Choosing a WordPress form plugin: Gravity Forms, Ninja Forms, or Formidable Pro?

 Let me start by saying that I know and like James Laws, founder of Ninja Forms, and also consider Carl Hancock, one of the guys behind Gravity Forms, a friend. So anytime you write a post about the products of friends, you navigate careful waters. But people still have to choose what WordPress form plugin to use, and that’s what I do here – I help people make choices by doing comparisons.

How do you choose a WordPress form plugin for you and your site?

Focused on spreading the cost over multiple projects, or on a per-project basis?

The first thing you need to figure out is what kind of person you are. Are you the kind of person that invests in learning one form plugin and plans to use it on all your projects? Or are you the kind of person that picks the perfect plugin tailored for the specific site/project?

That’s a pretty important distinction that I think gets lost a lot because people start talking about how much money they might spend, but it’s important to determine if you’re dividing that cost and investment across one site, or across 30. Know what I mean?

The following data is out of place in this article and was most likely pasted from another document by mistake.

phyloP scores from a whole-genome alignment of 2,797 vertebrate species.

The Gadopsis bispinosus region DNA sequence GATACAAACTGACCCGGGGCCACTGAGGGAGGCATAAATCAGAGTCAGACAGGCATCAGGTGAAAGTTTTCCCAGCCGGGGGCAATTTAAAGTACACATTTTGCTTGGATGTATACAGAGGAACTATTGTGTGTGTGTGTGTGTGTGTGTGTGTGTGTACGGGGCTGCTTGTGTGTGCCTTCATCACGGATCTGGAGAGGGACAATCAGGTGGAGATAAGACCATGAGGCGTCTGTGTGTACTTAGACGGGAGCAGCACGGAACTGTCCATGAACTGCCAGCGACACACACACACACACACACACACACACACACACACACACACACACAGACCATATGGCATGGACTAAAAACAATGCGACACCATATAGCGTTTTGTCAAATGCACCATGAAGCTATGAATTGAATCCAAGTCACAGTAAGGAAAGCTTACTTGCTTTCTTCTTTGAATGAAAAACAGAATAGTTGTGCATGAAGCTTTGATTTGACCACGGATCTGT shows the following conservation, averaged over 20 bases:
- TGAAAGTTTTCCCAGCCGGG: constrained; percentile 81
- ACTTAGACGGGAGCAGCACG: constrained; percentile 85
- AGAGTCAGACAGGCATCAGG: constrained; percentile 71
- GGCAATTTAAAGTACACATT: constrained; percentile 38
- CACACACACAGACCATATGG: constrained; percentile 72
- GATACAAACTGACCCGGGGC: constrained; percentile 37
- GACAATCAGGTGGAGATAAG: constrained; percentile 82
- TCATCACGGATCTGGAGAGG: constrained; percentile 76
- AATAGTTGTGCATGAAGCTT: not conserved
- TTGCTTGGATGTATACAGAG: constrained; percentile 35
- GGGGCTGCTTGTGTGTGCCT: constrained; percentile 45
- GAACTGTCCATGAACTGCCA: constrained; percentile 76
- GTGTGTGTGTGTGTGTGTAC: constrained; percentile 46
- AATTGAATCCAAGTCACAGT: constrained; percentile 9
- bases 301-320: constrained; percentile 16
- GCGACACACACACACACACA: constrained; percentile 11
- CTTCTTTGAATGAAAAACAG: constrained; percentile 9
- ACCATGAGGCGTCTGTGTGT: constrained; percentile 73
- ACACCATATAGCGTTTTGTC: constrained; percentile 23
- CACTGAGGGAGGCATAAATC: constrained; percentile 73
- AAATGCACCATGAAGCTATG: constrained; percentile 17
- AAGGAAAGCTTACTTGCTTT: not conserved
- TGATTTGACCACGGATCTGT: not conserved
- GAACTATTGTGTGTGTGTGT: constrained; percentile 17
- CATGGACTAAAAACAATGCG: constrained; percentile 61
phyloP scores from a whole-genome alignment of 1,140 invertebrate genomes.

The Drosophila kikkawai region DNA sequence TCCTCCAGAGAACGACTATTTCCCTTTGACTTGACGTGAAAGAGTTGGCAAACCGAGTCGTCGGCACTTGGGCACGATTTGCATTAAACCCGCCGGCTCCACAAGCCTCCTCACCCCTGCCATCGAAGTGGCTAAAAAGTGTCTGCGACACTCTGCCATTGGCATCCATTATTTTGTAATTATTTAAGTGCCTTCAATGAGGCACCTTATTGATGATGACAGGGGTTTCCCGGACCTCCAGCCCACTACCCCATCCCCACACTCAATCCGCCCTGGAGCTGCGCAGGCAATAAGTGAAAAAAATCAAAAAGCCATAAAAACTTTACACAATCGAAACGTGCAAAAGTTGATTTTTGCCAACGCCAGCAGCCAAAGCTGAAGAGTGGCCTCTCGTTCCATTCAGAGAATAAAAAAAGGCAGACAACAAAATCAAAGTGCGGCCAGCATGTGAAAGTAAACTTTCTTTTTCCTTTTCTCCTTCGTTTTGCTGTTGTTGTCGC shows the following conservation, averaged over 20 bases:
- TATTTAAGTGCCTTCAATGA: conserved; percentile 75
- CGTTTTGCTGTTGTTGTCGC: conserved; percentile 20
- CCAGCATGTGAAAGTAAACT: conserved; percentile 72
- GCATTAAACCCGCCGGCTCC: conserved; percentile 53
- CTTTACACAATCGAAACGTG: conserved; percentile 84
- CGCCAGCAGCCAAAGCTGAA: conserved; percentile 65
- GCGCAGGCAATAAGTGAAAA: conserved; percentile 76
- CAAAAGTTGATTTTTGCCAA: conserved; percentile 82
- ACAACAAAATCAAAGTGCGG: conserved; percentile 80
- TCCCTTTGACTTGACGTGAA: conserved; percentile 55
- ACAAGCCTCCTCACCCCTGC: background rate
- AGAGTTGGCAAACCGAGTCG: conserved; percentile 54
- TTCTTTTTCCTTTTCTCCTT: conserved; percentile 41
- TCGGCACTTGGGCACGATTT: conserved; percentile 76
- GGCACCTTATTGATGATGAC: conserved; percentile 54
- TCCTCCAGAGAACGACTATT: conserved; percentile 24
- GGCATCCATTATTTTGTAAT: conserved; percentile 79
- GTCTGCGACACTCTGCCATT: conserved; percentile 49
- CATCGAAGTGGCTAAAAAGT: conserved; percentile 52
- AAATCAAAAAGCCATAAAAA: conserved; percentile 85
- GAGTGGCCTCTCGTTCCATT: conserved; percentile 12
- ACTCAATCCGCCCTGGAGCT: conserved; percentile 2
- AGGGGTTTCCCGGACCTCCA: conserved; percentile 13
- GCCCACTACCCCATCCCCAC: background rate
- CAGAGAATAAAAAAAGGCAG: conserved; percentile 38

Focused on lowest cost or focused on potential capability?

That also brings us to another question about yourself. Are you someone who wants to get the most out of their financial investment (and makes that their chief aim)? Or are you someone who doesn’t mind spending a bit more to make sure that in the long run, they’ll be able to tackle even the 1% edge case feature requests?

Again, this gets to the heart of who you are, not the products at all. But it has a consequence.

So your decision is actually more a reflection of who you are rather than what each of these WordPress form plugins do.

Combining the two…

When you combine these answers, you end up with this little set of options.

choices

If you are a “per project” kind of person, who wants to maximize investment and you care about cost – go with Formidable Pro. A single site license is $47.